Later this month, Michael Schatz, a physics professor at the Georgia Institute of Technology, will begin teaching a massive open online physics course through Coursera. Because of the complexity of physics and because the course uses computer modeling, students taking the MOOC will need access to something that doesn't often come with a free online course: an expensive textbook.
"This is an intro course," Mr. Schatz said. "The idea is this is a person's first course in physics. Textbook usage is a common feature of such courses. They play a central role. Without the book, this course is kind of a nonstarter."
But that textbook, which is called Matter and Interactions and is published by John Wiley & Sons, can cost more than $150. With many participants enrolling in MOOCs as a way to learn while saving money, how to bring high-quality, mainstream textbooks into a service that is meant to be free, or at least inexpensive, remains a puzzle.
Coursera and Chegg, the online textbook-rental company, are hoping their new partnership could yield the answer.
"Many instructors have been feeling a little hampered by how they must make their courses so self-contained," said Daphne Koller, one of Coursera's founders. "Even $40 for a textbook is way out of reach for some students, so instructors have had to teach in ways that they are not used to. They are unable to rely on any readings outside of the public domain."
The new partnership, which was announced on Wednesday, will allow Chegg to provide e-textbooks from large publishers like Wiley to participants in select Coursera courses. In Mr. Schatz's MOOC, for example, the chapters of Matter and Interactions required for the course will be available through Chegg's e-reader at no cost. The material cannot be copied and pasted, cannot be printed, and will be available only for the length of the course.
The first two courses to make texts available through the new partnership will be Mr. Schatz's "Introductory Physics I With Laboratory" and Ohio State University's "Writing II: Rhetorical Composing," with the option being rolled out to several dozen other courses beginning in June.
Dan Rosensweig, chief executive officer and president of Chegg, said the arrangement broadens the reach of all the parties involved.
"It's empowering students, giving educators a chance to affect more students, improving learning outcomes, and lowering costs," he said. "This seemed like the perfect opportunity to expand on all of our missions."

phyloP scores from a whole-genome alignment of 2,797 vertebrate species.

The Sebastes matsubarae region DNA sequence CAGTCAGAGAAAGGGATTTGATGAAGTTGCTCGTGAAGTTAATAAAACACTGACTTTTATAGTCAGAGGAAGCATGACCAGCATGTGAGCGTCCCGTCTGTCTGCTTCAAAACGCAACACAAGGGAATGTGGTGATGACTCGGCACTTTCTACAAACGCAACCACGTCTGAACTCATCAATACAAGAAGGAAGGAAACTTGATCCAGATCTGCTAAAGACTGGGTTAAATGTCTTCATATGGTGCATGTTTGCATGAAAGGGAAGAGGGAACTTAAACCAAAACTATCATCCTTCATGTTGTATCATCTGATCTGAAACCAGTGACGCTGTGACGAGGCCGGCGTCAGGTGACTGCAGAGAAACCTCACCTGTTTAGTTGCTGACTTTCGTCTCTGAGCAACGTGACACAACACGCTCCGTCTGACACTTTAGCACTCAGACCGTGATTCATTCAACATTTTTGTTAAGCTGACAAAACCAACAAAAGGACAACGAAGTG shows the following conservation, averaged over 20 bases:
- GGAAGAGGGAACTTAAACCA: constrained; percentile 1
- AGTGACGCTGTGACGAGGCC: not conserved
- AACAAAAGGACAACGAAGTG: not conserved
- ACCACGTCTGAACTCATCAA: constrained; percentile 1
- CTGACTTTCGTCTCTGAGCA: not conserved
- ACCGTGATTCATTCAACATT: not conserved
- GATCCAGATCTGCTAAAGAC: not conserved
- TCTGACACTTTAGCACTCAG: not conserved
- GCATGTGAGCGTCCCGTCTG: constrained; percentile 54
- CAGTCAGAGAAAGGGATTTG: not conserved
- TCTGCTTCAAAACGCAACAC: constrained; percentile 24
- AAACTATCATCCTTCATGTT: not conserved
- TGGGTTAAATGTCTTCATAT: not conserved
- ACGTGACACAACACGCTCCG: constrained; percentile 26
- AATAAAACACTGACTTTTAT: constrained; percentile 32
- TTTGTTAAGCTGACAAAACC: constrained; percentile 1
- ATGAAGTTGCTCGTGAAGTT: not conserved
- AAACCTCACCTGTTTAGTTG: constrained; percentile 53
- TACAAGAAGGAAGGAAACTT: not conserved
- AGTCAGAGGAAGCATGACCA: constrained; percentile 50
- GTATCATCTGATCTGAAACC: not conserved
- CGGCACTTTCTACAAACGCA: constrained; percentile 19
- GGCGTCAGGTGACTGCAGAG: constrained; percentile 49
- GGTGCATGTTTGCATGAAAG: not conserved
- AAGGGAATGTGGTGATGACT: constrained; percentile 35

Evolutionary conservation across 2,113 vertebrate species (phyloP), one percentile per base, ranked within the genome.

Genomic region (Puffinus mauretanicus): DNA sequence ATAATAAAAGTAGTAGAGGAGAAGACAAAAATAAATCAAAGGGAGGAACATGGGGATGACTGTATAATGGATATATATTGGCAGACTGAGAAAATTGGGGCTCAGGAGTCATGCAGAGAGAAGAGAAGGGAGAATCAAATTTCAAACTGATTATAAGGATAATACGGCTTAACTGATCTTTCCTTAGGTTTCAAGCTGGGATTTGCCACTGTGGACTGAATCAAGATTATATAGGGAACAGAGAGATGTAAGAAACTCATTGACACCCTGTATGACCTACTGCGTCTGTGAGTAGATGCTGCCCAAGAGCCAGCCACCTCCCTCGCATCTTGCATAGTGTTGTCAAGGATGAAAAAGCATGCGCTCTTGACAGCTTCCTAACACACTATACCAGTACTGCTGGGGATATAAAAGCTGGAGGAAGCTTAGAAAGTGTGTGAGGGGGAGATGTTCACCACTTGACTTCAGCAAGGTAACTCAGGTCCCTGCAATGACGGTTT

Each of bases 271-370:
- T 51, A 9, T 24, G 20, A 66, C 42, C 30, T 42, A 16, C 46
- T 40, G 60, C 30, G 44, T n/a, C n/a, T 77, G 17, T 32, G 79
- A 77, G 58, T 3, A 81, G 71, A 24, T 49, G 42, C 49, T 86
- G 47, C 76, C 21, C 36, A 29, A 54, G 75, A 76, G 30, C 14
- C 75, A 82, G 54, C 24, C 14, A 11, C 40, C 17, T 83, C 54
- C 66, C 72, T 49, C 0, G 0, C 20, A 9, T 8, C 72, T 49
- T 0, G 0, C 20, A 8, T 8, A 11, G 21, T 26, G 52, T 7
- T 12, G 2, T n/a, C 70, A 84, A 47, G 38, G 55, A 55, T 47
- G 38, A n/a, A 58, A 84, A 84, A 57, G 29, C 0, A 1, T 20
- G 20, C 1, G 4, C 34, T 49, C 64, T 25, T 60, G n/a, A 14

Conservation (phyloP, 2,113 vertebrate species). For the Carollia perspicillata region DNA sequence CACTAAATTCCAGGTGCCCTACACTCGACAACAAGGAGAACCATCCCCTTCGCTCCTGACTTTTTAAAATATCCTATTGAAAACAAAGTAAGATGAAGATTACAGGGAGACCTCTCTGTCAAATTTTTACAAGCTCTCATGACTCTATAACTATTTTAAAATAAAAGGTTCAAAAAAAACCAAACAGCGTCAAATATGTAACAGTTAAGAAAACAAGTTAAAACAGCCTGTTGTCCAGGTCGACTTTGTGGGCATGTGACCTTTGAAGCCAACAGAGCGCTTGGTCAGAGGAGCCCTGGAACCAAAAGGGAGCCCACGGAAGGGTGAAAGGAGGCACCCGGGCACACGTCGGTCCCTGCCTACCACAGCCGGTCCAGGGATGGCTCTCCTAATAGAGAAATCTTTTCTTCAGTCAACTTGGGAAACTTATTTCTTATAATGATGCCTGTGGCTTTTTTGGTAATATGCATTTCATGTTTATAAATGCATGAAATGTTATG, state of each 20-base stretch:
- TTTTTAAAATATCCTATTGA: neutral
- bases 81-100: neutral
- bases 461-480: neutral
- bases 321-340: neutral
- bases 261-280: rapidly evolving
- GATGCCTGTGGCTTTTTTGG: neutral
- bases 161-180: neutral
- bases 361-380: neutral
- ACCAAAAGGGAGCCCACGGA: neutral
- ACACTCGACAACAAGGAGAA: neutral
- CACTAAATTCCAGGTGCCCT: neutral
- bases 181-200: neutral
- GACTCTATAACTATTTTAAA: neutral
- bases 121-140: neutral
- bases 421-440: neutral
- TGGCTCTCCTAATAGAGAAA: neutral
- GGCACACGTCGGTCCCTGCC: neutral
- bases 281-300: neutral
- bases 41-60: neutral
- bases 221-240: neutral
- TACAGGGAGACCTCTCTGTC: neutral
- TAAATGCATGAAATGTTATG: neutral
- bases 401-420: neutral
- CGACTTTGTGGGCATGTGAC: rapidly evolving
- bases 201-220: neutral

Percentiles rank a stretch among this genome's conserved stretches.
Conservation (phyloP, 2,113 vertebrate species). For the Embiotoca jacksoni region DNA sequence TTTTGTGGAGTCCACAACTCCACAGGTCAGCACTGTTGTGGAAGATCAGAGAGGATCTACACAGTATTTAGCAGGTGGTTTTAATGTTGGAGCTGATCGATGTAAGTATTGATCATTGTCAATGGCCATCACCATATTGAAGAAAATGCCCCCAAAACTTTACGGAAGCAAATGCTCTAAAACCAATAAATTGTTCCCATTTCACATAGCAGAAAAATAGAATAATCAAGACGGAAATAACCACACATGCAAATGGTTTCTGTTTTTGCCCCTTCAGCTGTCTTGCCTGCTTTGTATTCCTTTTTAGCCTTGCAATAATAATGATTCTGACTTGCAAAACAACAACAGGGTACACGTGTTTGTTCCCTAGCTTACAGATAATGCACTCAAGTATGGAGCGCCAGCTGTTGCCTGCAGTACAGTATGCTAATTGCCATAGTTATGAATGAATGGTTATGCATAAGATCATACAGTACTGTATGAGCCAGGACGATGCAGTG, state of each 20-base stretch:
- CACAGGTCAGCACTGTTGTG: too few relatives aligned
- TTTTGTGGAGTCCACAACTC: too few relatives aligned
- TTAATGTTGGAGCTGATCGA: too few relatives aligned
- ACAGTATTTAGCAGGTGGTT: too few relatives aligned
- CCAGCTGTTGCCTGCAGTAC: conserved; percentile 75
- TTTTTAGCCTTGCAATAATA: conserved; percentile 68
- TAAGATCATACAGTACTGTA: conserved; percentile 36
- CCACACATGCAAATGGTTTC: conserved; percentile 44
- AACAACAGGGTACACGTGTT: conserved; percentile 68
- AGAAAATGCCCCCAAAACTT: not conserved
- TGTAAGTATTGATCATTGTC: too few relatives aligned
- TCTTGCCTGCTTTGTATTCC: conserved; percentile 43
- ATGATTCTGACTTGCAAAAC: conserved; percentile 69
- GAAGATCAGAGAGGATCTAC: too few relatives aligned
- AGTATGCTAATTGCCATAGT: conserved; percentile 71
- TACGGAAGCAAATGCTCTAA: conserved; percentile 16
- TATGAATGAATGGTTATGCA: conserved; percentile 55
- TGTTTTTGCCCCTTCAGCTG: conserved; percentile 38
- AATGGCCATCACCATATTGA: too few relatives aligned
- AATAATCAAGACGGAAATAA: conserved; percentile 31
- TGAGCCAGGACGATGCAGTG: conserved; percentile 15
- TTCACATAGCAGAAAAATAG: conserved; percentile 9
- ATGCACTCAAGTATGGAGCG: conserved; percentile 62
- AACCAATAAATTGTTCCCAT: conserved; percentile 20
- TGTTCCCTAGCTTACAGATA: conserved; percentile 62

In turn, the move could also have financial benefits for more than just students. When a course is finished, the participants have the option to purchase the full textbook outright, or the abbreviated Coursera version. They could purchase that book through Chegg, and Coursera would receive a small percentage of the money, similar to how it already benefits from linking to books sold through Amazon.
"There's definitely a commercial side to this," said Stuart Johnson, an executive editor at Wiley who oversees the publisher's physics output. "But it's very experimental, and we have no idea yet what that side's going to be in terms of numbers."
Mr. Johnson said the arrangement also has another advantage for publishers: data.
"Because the free versions of the books will be read through an e-reader, we'll also get information about usage," he said. "How students use the electronic text, how they use the material, will be tracked through software."
Ms. Koller said the partnership could result in a more personalized, data-driven experience for instructors, too, allowing Coursera to improve courses in real time.
Those data will come in handy for Chegg as well. In recent years the company has evolved from a textbook-rental site to what Mr. Rosensweig called a "student hub." What Facebook is to connecting people socially, Mr. Rosensweig wants Chegg to be in connecting students to educational opportunities. The company had recently hinted at exploring MOOCs, and with the new partnership it's dipping a toe into the water.
"In some ways, this is enabling students to take a MOOC through us, just not built by us," Mr. Rosensweig said. "We want any student who wants to or needs to learn, to be able to do that and improve their lives. MOOCs are a really interesting and exciting example of how to do that."